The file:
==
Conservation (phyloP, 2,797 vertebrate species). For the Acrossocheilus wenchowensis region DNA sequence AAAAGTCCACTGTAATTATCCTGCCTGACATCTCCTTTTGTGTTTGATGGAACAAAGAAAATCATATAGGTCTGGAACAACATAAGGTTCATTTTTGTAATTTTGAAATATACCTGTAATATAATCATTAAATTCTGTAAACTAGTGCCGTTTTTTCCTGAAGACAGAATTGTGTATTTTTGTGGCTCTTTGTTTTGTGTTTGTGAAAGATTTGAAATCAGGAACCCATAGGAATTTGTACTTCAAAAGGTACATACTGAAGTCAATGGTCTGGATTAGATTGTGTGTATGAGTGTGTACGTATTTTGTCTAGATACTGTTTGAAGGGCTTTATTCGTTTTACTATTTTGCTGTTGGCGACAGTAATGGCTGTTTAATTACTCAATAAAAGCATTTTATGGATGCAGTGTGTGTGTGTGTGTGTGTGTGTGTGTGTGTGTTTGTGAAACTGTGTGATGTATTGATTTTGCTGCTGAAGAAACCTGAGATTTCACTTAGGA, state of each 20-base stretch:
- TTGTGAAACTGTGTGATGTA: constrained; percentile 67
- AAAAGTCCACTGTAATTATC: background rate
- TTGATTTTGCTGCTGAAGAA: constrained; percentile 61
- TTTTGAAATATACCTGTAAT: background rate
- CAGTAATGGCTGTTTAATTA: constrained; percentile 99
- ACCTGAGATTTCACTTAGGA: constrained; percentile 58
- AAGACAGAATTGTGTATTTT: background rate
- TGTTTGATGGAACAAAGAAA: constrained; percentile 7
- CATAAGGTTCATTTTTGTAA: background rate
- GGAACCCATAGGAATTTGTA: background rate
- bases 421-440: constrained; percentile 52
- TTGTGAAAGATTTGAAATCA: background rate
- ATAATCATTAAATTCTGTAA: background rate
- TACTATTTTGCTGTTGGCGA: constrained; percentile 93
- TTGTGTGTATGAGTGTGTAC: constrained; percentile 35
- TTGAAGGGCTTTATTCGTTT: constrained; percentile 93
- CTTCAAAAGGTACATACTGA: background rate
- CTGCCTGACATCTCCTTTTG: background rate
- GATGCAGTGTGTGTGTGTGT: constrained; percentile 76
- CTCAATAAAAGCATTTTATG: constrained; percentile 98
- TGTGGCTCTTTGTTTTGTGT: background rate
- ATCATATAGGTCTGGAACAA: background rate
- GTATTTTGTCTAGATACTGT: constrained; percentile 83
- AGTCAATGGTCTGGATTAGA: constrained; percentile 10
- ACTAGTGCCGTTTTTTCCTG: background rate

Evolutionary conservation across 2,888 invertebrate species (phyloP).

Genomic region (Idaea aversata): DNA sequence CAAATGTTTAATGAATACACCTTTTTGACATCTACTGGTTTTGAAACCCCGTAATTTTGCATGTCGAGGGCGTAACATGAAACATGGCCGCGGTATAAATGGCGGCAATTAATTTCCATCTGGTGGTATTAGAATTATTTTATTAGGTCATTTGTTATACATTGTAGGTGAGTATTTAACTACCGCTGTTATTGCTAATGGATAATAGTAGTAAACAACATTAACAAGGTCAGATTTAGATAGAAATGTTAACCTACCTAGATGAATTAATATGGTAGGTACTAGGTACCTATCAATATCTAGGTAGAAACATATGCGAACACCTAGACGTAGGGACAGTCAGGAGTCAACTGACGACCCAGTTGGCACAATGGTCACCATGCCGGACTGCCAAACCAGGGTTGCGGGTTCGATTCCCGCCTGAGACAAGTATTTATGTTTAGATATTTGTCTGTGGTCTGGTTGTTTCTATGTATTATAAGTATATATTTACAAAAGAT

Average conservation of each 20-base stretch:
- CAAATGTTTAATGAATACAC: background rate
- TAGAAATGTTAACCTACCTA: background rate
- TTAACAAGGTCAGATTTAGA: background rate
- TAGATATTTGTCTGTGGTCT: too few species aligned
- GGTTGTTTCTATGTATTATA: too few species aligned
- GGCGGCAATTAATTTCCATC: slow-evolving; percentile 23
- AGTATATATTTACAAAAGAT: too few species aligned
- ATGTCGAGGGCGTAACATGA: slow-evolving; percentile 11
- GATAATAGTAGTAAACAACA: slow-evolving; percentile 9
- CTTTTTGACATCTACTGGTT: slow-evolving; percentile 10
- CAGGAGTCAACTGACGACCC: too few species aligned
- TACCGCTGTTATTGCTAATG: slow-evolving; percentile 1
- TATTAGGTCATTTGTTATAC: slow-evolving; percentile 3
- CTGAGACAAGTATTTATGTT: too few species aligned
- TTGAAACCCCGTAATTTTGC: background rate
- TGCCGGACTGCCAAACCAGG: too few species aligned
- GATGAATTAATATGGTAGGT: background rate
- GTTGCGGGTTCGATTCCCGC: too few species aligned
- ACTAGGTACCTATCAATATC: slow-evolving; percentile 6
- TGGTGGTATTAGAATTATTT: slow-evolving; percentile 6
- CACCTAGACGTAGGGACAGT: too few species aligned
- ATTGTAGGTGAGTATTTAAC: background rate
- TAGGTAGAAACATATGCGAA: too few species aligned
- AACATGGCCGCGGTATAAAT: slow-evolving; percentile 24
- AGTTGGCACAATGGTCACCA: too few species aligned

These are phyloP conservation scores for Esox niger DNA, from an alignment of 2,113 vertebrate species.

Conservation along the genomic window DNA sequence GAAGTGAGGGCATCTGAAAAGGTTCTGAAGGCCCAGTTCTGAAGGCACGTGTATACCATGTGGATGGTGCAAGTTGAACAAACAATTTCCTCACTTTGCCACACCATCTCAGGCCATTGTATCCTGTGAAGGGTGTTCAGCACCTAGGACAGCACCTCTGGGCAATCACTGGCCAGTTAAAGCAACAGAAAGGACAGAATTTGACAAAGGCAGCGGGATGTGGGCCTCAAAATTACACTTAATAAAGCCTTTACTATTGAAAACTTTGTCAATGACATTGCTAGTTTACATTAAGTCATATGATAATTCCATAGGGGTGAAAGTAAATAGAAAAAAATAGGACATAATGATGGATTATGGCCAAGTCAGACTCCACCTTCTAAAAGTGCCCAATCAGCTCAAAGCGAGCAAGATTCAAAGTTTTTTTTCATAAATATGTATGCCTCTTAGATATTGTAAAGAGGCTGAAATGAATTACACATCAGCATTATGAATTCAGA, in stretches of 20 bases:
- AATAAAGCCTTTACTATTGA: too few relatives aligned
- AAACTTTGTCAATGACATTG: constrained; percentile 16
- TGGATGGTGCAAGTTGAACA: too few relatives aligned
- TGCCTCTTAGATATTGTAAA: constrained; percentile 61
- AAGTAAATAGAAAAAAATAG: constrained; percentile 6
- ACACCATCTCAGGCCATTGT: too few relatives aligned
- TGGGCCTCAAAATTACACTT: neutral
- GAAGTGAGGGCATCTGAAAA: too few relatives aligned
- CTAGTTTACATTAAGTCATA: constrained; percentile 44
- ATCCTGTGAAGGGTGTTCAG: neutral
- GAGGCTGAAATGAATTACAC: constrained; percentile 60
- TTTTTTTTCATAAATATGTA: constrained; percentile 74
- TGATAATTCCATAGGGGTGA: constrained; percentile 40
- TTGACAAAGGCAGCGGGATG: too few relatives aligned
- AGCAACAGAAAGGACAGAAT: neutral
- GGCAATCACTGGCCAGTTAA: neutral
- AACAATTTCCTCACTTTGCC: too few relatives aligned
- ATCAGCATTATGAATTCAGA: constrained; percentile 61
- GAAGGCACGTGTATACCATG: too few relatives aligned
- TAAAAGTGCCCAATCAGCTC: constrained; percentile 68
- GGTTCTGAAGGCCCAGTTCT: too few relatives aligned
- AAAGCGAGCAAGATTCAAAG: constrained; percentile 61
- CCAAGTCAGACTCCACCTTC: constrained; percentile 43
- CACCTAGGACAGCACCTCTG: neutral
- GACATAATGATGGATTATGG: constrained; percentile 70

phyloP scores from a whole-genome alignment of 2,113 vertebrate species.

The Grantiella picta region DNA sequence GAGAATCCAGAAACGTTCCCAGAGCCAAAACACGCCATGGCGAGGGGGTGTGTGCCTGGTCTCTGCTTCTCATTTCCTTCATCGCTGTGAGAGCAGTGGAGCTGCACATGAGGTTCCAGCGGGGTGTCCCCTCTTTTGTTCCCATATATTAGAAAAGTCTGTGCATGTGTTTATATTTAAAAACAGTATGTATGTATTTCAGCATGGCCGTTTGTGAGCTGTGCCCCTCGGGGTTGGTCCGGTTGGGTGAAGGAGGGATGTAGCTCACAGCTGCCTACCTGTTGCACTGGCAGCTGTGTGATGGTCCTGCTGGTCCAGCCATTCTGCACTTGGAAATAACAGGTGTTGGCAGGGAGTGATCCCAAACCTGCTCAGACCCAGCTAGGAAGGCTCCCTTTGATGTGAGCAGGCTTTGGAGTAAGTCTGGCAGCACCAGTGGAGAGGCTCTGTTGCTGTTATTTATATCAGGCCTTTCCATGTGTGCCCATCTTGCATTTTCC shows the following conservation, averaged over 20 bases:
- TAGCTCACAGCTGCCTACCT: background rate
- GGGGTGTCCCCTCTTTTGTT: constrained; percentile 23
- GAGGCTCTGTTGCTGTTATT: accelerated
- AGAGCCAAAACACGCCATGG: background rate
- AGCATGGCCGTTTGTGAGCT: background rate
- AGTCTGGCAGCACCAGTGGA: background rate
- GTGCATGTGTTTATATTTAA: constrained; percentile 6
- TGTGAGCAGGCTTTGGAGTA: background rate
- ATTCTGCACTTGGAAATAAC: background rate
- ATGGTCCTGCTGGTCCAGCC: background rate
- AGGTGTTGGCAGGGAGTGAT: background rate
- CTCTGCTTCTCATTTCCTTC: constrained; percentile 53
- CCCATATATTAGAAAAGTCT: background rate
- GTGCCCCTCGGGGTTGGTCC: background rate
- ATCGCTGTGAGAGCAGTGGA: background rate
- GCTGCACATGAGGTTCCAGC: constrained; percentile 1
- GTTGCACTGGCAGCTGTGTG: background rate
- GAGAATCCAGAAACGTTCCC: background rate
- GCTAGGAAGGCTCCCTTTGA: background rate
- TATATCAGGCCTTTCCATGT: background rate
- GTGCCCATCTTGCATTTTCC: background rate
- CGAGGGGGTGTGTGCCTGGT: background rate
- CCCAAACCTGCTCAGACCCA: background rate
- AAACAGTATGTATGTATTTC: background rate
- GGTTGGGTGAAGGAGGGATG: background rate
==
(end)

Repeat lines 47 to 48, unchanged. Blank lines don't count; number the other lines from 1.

- GTTGCGGGTTCGATTCCCGC: too few species aligned
- ACTAGGTACCTATCAATATC: slow-evolving; percentile 6